Senate Republicans passed along party lines the most sweeping rewrite of the tax code in decades early Saturday morning. A copy of the bill, which was unveiled just hours before the vote, is available here.
The House will vote today on a motion to go to conference with the Senate to iron out the differences between the Senate’s bill and the bill that the House passed last month. A resulting conference report must then be passed by each chamber before putting the final bill on President Trump’s desk, which GOP leaders hope to do before Christmas. Republicans in the House and Senate are confident that the differences between the two bills are not irreconcilable. However, there are some notable differences: how the estate tax will be handled, when certain tax cuts will expire, repealing the individual mandate under Obamacare, the treatment of pass-through businesses, education incentives and medical expenses, just to name a few. There are also differences with respect to renewable energy incentives, which we discussed in our prior blog post here.
Whether any of these items will be a sticking point is anyone’s guess, but Republicans are under tremendous pressure to get the bill signed into law so that they can claim a legislative victory before elections next November, especially after their failure to repeal Obamacare. Republican law makers will need to smooth over these differences as Congress simultaneously faces a December 8th deadline to extent the current continuing resolution to keep the government running, Alabama gets ready for its special Senate election, and the Russia investigation encircles the White House. Nonetheless, with members in both the House and Senate already on record with their votes, we believe that the prospect that tax reform is passed is strong.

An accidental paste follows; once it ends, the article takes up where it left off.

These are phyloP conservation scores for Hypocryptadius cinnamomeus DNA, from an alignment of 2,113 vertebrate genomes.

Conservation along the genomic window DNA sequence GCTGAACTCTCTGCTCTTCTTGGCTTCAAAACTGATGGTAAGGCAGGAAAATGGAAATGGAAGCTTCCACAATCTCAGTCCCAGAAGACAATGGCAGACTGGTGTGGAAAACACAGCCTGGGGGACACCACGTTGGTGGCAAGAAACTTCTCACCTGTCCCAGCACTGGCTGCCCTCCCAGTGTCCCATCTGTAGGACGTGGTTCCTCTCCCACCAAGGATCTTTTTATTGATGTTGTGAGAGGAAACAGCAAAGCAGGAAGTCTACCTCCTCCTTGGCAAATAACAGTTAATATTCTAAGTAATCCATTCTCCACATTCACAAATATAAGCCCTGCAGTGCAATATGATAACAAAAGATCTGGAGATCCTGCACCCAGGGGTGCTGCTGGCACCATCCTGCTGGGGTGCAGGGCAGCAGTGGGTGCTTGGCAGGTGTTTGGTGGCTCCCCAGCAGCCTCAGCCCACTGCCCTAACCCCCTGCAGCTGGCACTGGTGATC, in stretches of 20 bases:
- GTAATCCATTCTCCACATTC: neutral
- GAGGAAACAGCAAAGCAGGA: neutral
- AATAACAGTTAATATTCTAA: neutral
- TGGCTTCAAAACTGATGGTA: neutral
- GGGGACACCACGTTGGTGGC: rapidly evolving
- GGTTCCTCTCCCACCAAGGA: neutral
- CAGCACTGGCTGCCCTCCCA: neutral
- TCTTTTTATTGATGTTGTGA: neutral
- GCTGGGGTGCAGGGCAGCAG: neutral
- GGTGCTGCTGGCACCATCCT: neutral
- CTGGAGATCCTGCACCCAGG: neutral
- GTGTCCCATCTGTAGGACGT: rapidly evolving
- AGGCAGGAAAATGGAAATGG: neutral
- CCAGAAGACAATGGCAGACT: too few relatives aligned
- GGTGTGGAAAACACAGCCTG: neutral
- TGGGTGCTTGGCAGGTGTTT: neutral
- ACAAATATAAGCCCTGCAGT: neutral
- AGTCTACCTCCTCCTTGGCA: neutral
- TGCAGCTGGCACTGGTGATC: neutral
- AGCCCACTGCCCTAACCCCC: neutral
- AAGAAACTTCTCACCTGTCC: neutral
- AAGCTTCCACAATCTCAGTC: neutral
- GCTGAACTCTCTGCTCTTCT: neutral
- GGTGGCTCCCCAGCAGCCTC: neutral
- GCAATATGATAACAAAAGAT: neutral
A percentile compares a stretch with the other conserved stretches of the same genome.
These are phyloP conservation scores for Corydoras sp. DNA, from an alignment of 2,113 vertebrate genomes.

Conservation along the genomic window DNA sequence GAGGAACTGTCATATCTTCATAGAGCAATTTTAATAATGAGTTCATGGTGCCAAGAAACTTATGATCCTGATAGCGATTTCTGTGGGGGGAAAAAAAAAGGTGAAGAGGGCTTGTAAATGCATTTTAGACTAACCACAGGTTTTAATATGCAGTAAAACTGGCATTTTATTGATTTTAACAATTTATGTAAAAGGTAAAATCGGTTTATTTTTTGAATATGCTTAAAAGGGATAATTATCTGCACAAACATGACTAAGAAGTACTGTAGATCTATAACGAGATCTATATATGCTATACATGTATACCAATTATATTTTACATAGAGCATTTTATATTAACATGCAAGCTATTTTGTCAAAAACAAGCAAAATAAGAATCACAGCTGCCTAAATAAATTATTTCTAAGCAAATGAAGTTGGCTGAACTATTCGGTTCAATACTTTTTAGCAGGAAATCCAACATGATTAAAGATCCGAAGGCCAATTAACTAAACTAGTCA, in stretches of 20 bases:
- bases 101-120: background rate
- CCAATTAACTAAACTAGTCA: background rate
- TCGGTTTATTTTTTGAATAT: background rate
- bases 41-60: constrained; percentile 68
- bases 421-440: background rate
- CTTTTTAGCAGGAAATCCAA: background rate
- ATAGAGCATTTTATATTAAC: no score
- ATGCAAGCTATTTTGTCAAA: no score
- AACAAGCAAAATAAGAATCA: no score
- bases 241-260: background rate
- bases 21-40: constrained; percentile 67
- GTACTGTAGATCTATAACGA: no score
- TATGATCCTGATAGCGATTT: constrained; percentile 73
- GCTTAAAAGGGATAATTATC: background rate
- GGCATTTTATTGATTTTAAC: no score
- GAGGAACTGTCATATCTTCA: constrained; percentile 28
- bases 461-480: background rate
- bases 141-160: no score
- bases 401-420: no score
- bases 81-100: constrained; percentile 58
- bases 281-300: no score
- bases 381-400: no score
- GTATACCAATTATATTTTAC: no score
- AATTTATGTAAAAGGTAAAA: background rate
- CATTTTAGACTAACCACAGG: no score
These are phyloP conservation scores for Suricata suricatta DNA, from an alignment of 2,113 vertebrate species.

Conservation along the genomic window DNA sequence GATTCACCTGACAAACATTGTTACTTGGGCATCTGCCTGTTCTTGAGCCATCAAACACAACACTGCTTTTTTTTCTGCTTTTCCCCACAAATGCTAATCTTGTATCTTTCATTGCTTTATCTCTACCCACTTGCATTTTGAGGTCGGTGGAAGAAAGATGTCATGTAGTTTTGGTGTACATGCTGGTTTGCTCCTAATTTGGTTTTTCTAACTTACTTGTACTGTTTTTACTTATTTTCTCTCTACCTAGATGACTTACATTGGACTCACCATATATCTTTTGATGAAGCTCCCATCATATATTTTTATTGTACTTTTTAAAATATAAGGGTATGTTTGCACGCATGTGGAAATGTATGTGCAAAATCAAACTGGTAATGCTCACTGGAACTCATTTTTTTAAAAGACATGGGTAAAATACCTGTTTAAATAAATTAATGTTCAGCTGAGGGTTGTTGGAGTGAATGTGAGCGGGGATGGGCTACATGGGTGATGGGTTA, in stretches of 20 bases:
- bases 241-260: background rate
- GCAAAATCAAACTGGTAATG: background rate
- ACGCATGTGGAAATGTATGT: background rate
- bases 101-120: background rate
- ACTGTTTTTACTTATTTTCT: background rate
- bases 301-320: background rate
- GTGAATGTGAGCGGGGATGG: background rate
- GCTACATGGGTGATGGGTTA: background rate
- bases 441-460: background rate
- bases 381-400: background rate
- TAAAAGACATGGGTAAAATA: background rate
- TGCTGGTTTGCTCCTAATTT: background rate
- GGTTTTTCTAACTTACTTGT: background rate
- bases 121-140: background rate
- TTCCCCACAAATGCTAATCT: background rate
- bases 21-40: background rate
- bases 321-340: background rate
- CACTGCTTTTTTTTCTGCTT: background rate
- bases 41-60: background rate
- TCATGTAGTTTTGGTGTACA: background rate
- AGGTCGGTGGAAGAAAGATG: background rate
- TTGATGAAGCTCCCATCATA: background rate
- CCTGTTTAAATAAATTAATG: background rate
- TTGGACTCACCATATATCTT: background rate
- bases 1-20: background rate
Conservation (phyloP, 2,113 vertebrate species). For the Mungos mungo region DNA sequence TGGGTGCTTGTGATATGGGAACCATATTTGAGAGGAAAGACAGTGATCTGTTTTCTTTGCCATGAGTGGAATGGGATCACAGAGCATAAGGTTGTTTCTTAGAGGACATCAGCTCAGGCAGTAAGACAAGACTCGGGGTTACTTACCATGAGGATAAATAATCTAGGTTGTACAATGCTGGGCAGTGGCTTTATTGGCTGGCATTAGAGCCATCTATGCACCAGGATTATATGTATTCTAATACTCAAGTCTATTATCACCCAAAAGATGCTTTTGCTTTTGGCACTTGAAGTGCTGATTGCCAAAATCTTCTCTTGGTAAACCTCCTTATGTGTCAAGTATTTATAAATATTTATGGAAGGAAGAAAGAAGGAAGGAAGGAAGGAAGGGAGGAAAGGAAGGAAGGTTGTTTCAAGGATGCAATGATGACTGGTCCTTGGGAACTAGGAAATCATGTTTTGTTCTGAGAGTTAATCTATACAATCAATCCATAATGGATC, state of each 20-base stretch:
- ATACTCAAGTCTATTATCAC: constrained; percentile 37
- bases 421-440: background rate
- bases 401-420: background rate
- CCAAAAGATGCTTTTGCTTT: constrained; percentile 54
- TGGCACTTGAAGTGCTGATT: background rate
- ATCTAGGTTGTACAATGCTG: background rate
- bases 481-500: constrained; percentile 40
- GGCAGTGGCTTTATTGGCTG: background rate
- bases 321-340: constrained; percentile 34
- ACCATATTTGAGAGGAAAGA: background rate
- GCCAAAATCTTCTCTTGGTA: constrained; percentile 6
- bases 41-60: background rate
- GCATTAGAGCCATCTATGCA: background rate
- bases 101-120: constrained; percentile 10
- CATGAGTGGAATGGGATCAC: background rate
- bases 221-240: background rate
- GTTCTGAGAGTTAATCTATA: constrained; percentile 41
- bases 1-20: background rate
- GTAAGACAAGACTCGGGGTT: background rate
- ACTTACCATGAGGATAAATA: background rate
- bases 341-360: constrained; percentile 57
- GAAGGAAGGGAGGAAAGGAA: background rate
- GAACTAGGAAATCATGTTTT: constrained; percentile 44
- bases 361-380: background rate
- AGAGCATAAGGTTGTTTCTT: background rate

This blog is made available by Foley & Lardner LLP (“Foley” or “the Firm”) for informational purposes only. It is not meant to convey the Firm’s legal position on behalf of any client, nor is it intended to convey specific legal advice. Any opinions expressed in this article do not necessarily reflect the views of Foley & Lardner LLP, its partners, or its clients. Accordingly, do not act upon this information without seeking counsel from a licensed attorney.
This blog is not intended to create, and receipt of it does not constitute, an attorney-client relationship. Communicating with Foley through this website by email, blog post, or otherwise, does not create an attorney-client relationship for any legal matter. Therefore, any communication or material you transmit to Foley through this blog, whether by email, blog post or any other manner, will not be treated as confidential or proprietary.
The information on this blog is published “AS IS” and is not guaranteed to be complete, accurate, and or up-to-date. Foley makes no representations or warranties of any kind, express or implied, as to the operation or content of the site. Foley expressly disclaims all other guarantees, warranties, conditions and representations of any kind, either express or implied, whether arising under any statute, law, commercial use or otherwise, including implied warranties of merchantability, fitness for a particular purpose, title and non-infringement. In no event shall Foley or any of its partners, officers, employees, agents or affiliates be liable, directly or indirectly, under any theory of law (contract, tort, negligence or otherwise), to you or anyone else, for any claims, losses or damages, direct, indirect special, incidental, punitive or consequential, resulting from or occasioned by the creation, use of or reliance on this site (including information and other content) or any third party websites or the information, resources or material accessed through any such websites.
In some jurisdictions, the contents of this blog may be considered Attorney Advertising. If applicable, please note that prior results do not guarantee a similar outcome. Photographs are for dramatization purposes only and may include models. Likenesses do not necessarily imply current client, partnership or employee status.